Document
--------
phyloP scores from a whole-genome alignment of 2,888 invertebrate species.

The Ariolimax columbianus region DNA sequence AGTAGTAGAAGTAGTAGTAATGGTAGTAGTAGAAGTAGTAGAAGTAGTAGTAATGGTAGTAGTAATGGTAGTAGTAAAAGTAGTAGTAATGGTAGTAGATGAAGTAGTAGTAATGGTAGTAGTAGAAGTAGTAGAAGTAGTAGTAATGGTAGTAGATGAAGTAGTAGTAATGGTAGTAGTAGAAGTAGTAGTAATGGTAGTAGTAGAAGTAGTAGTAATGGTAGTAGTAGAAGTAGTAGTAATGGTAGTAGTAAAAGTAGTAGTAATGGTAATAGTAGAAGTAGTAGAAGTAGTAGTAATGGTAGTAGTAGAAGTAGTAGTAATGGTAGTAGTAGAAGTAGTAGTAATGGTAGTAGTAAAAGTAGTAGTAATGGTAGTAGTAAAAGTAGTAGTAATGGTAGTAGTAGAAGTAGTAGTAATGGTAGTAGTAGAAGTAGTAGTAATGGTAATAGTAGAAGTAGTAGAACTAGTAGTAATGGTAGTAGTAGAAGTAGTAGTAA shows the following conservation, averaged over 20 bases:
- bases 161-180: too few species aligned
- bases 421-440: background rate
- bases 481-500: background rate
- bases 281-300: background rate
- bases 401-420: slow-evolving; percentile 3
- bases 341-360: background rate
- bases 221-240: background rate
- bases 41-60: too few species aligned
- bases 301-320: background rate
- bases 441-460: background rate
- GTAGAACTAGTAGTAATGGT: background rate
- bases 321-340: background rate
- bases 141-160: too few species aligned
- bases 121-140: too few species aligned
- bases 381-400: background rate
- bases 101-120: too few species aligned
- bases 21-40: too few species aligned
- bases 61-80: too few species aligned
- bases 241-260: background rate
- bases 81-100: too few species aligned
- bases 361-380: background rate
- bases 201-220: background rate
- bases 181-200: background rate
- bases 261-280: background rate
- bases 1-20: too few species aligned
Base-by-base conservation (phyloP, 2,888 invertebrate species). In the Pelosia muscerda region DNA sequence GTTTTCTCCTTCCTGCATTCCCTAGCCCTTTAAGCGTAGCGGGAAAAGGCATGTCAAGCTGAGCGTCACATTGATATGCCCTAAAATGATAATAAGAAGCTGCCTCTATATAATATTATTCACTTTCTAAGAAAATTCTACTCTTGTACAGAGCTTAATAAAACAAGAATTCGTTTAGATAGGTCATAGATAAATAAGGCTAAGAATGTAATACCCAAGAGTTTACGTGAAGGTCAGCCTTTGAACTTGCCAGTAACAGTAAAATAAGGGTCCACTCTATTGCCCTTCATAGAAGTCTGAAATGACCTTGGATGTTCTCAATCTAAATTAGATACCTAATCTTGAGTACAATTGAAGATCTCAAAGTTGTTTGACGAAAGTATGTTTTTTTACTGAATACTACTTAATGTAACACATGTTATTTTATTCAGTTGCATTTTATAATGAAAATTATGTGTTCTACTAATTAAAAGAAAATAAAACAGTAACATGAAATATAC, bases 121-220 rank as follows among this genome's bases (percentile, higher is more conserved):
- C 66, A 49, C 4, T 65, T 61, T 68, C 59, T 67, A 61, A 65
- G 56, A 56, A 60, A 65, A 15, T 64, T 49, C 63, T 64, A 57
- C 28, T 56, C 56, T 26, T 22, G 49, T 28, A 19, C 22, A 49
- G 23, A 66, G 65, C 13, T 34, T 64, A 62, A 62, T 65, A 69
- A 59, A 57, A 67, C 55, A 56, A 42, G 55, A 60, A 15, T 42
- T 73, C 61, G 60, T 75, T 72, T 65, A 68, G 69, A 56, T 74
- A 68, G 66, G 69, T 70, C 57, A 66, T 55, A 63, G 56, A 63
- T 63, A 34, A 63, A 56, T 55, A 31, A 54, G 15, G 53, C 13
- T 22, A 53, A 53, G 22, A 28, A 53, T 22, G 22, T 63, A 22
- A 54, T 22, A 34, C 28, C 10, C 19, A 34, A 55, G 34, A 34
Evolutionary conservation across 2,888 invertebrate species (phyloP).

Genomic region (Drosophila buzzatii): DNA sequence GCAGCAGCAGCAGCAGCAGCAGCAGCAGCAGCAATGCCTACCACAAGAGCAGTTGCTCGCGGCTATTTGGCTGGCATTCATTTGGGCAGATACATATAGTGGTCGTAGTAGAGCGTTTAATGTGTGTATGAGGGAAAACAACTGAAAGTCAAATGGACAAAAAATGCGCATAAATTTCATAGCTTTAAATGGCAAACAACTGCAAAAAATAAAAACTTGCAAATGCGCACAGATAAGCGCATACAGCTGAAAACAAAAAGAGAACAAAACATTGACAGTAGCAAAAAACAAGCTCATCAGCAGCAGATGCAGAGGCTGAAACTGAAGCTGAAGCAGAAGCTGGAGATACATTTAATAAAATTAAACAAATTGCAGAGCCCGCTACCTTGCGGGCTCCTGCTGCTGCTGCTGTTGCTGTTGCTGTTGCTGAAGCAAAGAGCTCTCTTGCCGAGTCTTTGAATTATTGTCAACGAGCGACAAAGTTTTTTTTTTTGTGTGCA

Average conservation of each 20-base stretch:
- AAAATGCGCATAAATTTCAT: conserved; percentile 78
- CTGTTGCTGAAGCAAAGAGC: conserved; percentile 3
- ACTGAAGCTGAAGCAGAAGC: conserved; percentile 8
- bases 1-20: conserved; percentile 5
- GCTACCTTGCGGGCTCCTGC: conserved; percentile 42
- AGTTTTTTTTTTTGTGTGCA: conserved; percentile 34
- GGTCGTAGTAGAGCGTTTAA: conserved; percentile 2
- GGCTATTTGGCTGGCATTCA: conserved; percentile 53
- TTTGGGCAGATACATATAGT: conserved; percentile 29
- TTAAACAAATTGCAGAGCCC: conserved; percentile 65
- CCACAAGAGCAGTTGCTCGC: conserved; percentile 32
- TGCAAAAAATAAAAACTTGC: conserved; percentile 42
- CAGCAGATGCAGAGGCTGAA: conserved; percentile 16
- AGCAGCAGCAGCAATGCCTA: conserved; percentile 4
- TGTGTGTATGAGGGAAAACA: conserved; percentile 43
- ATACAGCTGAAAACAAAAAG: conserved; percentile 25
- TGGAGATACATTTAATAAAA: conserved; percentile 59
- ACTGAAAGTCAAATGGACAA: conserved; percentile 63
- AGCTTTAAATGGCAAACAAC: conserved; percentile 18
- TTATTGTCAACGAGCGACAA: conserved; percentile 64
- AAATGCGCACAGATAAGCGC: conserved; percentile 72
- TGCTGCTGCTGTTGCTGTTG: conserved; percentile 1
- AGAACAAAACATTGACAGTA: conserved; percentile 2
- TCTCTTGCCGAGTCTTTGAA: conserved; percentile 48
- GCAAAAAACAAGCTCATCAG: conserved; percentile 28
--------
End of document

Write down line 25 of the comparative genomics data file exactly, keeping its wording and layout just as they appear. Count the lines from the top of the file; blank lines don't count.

- bases 181-200: background rate